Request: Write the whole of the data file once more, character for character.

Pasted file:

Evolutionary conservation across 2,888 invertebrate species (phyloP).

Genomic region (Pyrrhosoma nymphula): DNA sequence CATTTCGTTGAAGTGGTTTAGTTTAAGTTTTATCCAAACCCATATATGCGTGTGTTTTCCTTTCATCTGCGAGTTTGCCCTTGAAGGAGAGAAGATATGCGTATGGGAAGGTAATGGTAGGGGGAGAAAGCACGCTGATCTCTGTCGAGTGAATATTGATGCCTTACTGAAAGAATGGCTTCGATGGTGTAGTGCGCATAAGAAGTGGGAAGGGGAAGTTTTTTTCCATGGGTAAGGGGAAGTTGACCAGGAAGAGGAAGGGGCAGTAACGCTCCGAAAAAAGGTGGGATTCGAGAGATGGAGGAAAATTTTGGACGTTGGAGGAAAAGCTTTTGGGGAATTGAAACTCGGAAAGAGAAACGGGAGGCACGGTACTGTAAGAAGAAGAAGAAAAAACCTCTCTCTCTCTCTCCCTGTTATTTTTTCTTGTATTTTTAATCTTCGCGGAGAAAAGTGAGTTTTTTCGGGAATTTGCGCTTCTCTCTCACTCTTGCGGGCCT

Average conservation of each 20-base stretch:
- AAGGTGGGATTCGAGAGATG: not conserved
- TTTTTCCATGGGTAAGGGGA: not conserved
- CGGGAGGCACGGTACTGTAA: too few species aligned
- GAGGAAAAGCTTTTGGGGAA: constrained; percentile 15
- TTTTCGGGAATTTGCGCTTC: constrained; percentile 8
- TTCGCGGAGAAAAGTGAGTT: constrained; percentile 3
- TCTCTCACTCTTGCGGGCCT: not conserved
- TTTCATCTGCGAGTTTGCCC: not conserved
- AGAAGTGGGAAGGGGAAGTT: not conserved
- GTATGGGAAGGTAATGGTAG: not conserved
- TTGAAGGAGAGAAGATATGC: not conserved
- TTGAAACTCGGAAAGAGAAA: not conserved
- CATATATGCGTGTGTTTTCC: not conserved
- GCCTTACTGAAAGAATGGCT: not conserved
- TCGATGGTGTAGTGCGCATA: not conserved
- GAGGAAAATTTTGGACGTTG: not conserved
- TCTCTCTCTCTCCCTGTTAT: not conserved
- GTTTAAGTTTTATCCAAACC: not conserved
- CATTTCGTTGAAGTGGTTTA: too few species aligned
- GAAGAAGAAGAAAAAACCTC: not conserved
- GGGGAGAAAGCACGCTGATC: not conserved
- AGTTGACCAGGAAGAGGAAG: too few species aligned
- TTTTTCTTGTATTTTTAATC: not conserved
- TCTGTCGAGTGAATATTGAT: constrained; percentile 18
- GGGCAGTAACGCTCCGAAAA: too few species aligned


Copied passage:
Evolutionary conservation across 2,888 invertebrate species (phyloP).

Genomic region (Pyrrhosoma nymphula): DNA sequence CATTTCGTTGAAGTGGTTTAGTTTAAGTTTTATCCAAACCCATATATGCGTGTGTTTTCCTTTCATCTGCGAGTTTGCCCTTGAAGGAGAGAAGATATGCGTATGGGAAGGTAATGGTAGGGGGAGAAAGCACGCTGATCTCTGTCGAGTGAATATTGATGCCTTACTGAAAGAATGGCTTCGATGGTGTAGTGCGCATAAGAAGTGGGAAGGGGAAGTTTTTTTCCATGGGTAAGGGGAAGTTGACCAGGAAGAGGAAGGGGCAGTAACGCTCCGAAAAAAGGTGGGATTCGAGAGATGGAGGAAAATTTTGGACGTTGGAGGAAAAGCTTTTGGGGAATTGAAACTCGGAAAGAGAAACGGGAGGCACGGTACTGTAAGAAGAAGAAGAAAAAACCTCTCTCTCTCTCTCCCTGTTATTTTTTCTTGTATTTTTAATCTTCGCGGAGAAAAGTGAGTTTTTTCGGGAATTTGCGCTTCTCTCTCACTCTTGCGGGCCT

Average conservation of each 20-base stretch:
- AAGGTGGGATTCGAGAGATG: not conserved
- TTTTTCCATGGGTAAGGGGA: not conserved
- CGGGAGGCACGGTACTGTAA: too few species aligned
- GAGGAAAAGCTTTTGGGGAA: constrained; percentile 15
- TTTTCGGGAATTTGCGCTTC: constrained; percentile 8
- TTCGCGGAGAAAAGTGAGTT: constrained; percentile 3
- TCTCTCACTCTTGCGGGCCT: not conserved
- TTTCATCTGCGAGTTTGCCC: not conserved
- AGAAGTGGGAAGGGGAAGTT: not conserved
- GTATGGGAAGGTAATGGTAG: not conserved
- TTGAAGGAGAGAAGATATGC: not conserved
- TTGAAACTCGGAAAGAGAAA: not conserved
- CATATATGCGTGTGTTTTCC: not conserved
- GCCTTACTGAAAGAATGGCT: not conserved
- TCGATGGTGTAGTGCGCATA: not conserved
- GAGGAAAATTTTGGACGTTG: not conserved
- TCTCTCTCTCTCCCTGTTAT: not conserved
- GTTTAAGTTTTATCCAAACC: not conserved
- CATTTCGTTGAAGTGGTTTA: too few species aligned
- GAAGAAGAAGAAAAAACCTC: not conserved
- GGGGAGAAAGCACGCTGATC: not conserved
- AGTTGACCAGGAAGAGGAAG: too few species aligned
- TTTTTCTTGTATTTTTAATC: not conserved
- TCTGTCGAGTGAATATTGAT: constrained; percentile 18
- GGGCAGTAACGCTCCGAAAA: too few species aligned